I have been known, on many occasions, to write blogs eulogizing and paying homage to those who have passed – some famous figures and some relatives, friends, and acquaintances.
It seems fitting to try to capture some small detail of a life lived and impact made. The truth is we all impact each other in profound ways that go unspoken most of the time.
It’s that teacher who encouraged you, that event that changed the course of your life, the love you thought would last forever. We are destined to grow and change, despite our best efforts not to. We become who we are, and along the way we are accompanied. We are accompanied by a soundtrack, the songs that take the journey with us.
Maybe it starts with the music our parents played. Maybe it’s an older sibling. We are not conscious, most of us, of what forms us until we look back much later, until we start making our own choices, dabbling in different genres, until we find what speaks to us, and maybe even more importantly, what speaks for us.
My tastes have never been the avant-garde. I’m not drawn to art that disturbs me. I’m drawn to what makes me feel a part of something larger, or at the very least, less alone in the world. The world is disturbing enough. I want harmony, both in my music and in my soul.
You would think that, being a songwriter, I would have a long play list when it comes to favorite bands through the years, but the truth is I’ve only ever really truly loved two – the Beatles and the Eagles.
If you scoured my CD collection, that is pretty much who you would find for bands, not that there haven’t been other good ones, but let’s be frank, the other bands I’ve liked can trace their sonic lineage directly to the Eagles, so why not stick with the source?
When John Lennon was shot, it was one of those events where you could remember exactly where you were when you heard the news, what you were doing, how you felt. Our world would never be the same, not only because of the way in which he died, or how young, but because his passing made any hope of a future reunion gone to us forever. We’ve had decades to live with that, now and accept it.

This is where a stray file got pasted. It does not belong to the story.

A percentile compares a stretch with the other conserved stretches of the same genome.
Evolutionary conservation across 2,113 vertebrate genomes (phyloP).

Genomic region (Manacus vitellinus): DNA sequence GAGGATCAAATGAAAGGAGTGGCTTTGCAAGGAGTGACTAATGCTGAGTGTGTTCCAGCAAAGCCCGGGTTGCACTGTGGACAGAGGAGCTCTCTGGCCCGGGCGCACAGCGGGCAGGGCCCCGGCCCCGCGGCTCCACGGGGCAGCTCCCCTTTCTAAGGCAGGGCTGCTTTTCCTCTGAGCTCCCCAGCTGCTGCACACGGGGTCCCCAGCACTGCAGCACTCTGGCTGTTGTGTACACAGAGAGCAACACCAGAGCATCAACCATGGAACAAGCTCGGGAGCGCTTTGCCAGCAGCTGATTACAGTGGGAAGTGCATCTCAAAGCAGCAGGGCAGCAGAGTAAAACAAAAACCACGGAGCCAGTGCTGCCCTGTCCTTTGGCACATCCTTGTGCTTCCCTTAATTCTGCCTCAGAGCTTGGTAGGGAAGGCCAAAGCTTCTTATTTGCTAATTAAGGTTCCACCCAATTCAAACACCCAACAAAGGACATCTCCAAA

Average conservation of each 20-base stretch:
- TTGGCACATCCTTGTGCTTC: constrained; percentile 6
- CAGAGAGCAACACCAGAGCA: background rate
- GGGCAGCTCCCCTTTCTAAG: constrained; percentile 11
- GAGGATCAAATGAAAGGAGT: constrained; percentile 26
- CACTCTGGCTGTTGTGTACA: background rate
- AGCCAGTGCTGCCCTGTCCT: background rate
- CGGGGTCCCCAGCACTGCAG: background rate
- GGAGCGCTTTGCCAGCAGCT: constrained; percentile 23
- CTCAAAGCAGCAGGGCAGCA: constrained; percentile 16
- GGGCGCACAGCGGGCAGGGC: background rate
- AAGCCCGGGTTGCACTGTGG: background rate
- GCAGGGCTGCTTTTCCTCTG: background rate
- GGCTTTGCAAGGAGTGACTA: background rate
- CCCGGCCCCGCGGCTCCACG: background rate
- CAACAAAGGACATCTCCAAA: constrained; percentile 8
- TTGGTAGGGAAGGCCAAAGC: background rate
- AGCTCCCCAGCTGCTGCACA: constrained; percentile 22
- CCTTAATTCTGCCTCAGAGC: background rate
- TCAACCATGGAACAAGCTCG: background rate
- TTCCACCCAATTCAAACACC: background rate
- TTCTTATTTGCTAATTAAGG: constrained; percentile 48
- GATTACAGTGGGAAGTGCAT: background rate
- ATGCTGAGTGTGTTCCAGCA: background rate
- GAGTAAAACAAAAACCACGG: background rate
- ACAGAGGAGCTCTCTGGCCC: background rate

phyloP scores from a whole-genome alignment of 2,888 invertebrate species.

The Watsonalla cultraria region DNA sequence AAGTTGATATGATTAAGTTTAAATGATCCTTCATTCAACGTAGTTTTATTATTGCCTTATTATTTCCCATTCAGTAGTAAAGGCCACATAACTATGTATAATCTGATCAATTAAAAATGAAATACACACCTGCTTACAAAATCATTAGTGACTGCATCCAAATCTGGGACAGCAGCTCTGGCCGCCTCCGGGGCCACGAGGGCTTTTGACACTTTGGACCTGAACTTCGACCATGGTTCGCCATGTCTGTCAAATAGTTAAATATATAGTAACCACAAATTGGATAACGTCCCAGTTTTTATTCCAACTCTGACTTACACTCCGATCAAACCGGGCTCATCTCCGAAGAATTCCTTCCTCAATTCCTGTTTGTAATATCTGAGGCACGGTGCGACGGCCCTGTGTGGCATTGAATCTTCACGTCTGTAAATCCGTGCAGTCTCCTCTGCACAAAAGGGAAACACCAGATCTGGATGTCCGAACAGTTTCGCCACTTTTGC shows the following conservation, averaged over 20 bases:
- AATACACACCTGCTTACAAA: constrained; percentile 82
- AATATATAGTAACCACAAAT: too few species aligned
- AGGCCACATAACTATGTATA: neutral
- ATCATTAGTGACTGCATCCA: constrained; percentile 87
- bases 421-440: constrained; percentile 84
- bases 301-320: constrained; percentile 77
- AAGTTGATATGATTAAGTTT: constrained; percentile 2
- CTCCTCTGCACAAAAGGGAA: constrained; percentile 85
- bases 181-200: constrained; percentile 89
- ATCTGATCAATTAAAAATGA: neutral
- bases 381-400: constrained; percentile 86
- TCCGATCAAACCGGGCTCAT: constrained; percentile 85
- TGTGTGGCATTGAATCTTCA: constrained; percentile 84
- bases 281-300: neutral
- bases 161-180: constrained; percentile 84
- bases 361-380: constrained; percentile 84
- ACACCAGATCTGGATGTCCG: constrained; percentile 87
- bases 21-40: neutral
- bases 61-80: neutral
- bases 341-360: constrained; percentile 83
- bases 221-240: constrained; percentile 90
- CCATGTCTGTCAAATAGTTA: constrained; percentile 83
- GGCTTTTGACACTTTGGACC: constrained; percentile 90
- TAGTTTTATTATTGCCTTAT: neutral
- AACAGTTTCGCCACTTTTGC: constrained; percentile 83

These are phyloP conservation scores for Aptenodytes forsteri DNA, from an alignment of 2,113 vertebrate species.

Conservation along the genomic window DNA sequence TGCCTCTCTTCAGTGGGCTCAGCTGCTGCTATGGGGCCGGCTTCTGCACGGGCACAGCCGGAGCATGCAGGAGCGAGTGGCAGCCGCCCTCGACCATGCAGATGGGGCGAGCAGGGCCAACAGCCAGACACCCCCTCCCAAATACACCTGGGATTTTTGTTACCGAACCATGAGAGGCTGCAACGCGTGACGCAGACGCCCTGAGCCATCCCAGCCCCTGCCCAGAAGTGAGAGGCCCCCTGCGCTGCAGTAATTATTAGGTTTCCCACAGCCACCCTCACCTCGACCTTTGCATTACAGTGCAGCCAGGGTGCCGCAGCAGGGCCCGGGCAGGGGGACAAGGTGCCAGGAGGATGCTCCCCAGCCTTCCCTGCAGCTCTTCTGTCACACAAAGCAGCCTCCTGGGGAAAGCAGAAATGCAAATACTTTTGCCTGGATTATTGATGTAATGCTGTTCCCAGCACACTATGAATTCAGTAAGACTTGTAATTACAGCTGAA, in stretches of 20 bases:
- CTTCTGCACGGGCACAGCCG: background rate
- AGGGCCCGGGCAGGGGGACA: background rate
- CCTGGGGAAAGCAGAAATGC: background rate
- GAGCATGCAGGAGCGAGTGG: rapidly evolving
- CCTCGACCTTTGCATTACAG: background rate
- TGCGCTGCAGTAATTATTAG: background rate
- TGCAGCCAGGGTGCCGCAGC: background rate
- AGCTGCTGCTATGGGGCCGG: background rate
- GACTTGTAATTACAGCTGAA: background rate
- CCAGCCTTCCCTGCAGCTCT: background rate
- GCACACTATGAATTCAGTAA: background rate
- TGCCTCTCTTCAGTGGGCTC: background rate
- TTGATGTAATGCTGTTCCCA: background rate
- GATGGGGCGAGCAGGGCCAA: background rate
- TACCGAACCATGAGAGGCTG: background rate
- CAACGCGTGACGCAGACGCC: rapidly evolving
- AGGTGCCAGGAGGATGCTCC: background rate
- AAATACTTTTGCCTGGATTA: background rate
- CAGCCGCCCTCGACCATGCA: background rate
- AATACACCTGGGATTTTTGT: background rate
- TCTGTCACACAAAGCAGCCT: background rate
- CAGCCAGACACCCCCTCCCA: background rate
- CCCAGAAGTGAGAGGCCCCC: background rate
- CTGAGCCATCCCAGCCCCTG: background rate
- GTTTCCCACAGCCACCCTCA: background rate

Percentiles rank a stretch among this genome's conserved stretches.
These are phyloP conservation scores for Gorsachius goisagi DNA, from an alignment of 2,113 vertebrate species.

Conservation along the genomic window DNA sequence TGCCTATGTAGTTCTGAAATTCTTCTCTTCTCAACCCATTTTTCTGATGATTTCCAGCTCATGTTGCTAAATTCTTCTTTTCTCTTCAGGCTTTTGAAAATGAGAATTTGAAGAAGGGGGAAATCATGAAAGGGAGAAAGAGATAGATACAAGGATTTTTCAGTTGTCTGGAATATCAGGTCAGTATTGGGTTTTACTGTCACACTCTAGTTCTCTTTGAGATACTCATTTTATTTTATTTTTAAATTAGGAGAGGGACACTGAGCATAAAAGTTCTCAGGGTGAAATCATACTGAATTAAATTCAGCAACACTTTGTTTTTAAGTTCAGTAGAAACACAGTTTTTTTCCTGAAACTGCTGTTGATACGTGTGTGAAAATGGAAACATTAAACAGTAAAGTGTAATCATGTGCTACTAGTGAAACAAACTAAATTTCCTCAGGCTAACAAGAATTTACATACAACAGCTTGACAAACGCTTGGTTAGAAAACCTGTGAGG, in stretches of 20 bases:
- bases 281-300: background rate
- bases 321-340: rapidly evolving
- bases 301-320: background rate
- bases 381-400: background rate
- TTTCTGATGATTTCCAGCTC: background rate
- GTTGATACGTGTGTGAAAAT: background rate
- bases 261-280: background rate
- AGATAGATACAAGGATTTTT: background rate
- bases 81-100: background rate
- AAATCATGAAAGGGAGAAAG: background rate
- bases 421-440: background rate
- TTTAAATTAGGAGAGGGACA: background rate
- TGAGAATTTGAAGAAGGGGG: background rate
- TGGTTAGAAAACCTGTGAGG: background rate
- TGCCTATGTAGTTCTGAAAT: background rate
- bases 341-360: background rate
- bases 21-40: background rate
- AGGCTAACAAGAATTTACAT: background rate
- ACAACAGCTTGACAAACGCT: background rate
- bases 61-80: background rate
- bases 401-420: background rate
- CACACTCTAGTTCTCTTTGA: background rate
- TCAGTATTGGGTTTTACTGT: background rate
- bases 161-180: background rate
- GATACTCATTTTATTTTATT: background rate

The Eagles, though, that’s another story. We’ve seen and heard hell freeze over. And no matter how long they’ve each had solo careers, it never seemed to shut the door on the band, on that sound, on the songs that have been our soundtrack.
Glenn Frey died last Monday, and though his passing has been one in a long line of recent musical passings, I have hardly been able to speak about it, so profound seems this particular loss.
I didn’t know him personally. I knew nothing about his life or his family. I couldn’t tell you his birthday or favorite color. But if you asked me for a list of my all-time favorite songs, there was sure to be at least one of his on there. And that is saying something.
In a world where melody and lyric have been replaced by a driving beat and mindless repetition of disposable hooks, it’s easy to see why respect must be paid to those whose work endures. I often wonder what songs our current youth will be reminiscing about four decades from now. Justin Bieber? Jay Z? I feel sorry for them. Truly.
Me, I’ve got these songs, timeless, and enduring, and so much more poignant to me now. The world seems a much sadder place, with the Eagles, like the Beatles, relegated to a memory now. The harmonies seem that much sweeter, and my own life, that much more fragile.
Artists are struggling nowadays. We seem perpetually torn between trying to stay afloat and trying to stay true to ourselves. Bands like the Eagles never seemed to have to endure this struggle. They never seemed to go away or lose relevance.
I find myself telling people to say something that matters, because our time here is brief and the need is great for that.
Glenn Frey seemed to already know that, and with his passing, I hear this song of his and Jack Tempchin’s in a new way…
“It’s your world now, use well the time
Be part of something good, leave something good behind
The curtain falls, I take my bow
That’s how it’s meant to be, it’s your world now.”